Have My Back: A Quick and Dirty Guide to Being An Ally

There are lots of really great, in-depth guides to being an ally, as well as some written to aid specific allies in specific contexts.  They make the rounds every once a while, but often don’t seem to reach the people who need them. That’s why it didn’t surprise me that, at Eschaton this past weekend, one of the questions asked of the gender panel was, in essence, how to be a good one.

While Ophelia, Natalie, Ania, and PZ shed quite a bit of light onto the topic, I contributed this: Simply put, have my back.

Don’t get in front of me and talk for me. Don’t stand off to the side and do nothing. Back me up.

It’s quite easy to see the problem with standing off to the side and doing nothing, but a bit harder to see how presumably supportive action can be problematic. I will present a snippet from this weekend — anecdotal evidence, if you will, but useful in illustrating what I mean by someone getting in front of me.

I traveled to Eschaton on the red-eye on Thursday night. Since it was a full flight from LAX to Toronto and I was the second last person to board, I had to look around quite a bit for a place to put my bag in the overhead bin without damaging someone else’s luggage. As I examined the one bin with any empty space, I figured out the best possible configuration in my head — placing a smaller bag sideways — and was about to make my move. Before I could, however, a man suddenly rose from his seat, snatched up my suitcase, and shoved it roughly into the overhead bin. He completely squished the bag I had intended to move and made it impossible to close the bin in the process. The owner of the smaller bag shot me the stink-eye. I said, “Hey, let me tilt that bag,” but before I could, the “helpful” man rearranged the squished bag so that the bin could be closed.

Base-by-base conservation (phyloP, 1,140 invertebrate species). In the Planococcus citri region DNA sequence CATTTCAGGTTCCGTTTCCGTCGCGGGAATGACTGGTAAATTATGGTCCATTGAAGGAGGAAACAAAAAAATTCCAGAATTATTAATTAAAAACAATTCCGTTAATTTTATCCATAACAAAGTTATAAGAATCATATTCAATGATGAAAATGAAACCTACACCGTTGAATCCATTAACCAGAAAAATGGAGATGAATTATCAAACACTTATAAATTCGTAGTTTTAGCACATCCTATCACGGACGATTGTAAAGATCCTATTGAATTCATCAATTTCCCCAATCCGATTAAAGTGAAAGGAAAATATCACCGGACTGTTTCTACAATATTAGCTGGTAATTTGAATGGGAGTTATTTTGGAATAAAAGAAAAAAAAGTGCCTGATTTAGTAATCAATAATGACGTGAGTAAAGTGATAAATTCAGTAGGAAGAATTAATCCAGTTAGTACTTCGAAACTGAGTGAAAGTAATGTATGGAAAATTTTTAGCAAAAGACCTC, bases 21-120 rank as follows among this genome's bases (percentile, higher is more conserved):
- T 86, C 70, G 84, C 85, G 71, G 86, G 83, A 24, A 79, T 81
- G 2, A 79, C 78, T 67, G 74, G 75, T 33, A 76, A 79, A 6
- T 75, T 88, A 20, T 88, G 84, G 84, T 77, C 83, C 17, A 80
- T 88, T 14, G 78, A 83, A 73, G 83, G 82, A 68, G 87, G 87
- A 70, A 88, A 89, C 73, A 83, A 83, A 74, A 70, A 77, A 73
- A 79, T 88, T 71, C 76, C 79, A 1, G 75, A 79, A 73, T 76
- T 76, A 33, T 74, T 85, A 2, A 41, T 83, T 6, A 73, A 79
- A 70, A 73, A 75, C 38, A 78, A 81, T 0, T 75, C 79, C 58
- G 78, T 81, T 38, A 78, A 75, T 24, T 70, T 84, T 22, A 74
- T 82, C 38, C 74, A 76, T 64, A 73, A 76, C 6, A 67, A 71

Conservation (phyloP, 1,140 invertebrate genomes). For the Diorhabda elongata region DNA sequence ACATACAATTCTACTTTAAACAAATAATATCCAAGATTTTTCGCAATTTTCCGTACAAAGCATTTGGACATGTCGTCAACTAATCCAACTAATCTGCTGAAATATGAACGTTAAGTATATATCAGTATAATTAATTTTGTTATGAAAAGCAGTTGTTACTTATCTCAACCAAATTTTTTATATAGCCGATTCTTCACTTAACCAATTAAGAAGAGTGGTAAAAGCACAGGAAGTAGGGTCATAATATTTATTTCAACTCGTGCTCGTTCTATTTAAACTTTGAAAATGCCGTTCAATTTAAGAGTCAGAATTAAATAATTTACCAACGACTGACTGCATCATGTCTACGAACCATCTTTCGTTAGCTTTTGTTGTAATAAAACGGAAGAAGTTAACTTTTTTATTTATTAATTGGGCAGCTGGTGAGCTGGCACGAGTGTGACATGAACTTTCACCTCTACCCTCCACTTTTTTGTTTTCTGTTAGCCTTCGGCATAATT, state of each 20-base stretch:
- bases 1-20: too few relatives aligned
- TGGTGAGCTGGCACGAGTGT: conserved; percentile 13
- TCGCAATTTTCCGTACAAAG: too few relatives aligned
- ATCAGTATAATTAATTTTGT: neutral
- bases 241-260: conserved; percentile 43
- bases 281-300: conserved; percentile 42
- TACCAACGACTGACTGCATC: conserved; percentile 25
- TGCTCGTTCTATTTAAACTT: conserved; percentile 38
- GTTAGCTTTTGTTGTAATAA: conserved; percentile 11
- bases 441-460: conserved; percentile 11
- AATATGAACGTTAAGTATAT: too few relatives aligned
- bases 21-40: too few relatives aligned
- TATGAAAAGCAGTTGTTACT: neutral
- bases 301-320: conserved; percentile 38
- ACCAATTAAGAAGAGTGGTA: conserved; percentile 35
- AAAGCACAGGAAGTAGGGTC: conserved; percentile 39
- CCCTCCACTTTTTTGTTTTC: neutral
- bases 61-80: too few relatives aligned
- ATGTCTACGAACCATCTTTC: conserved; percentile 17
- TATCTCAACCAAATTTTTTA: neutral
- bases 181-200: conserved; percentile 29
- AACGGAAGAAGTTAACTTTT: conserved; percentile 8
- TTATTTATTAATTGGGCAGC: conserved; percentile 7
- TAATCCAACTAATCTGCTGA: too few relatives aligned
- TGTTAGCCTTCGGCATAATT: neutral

This was a case of someone standing in front of me. Instead of allowing me to do what I needed to do, he assumed that I was helpless and needed his assistance. He may have had good intentions, may have wanted to be nice, may have wanted to help, but in doing so, he touched my belongings without my consent, potentially damaged someone else’s belongings, and robbed me of agency.

He also validated the sexism of a flight attendant who was passing by, who remarked with warmth “See? This is why we need men! I don’t care what anyone says!”

Similarly, some people act for others with the intention of helping in some way, but end up overwhelming the agency of the very marginalized folks they intended to aid. They may do so for what they feel are good reasons, but their over-zealousness is not helpful.



This is especially true when taking into account that many members of marginalized groups might exhibit what is thought to be reluctance to engage but is really deliberation and care learned over years of addressing the issue at hand.  In other words, I was hesitant to just shove my bag into an overhead container lest I be stereotyped as a careless woman lacking spacial reasoning.

As a man, he could shove bags into bins thoughtlessly and then correct his mistake without someone accusing his entire gender of some sort of deficiency. The flight attendant didn’t even notice his error; all she noticed was a man placing a woman’s bag in the overhead bin. At the same time, the owner of the bag blamed the man’s carelessness on me while allowing the flight attendant to praise the man without interjection. I would have been better “helped” by the man not assuming that I was helpless.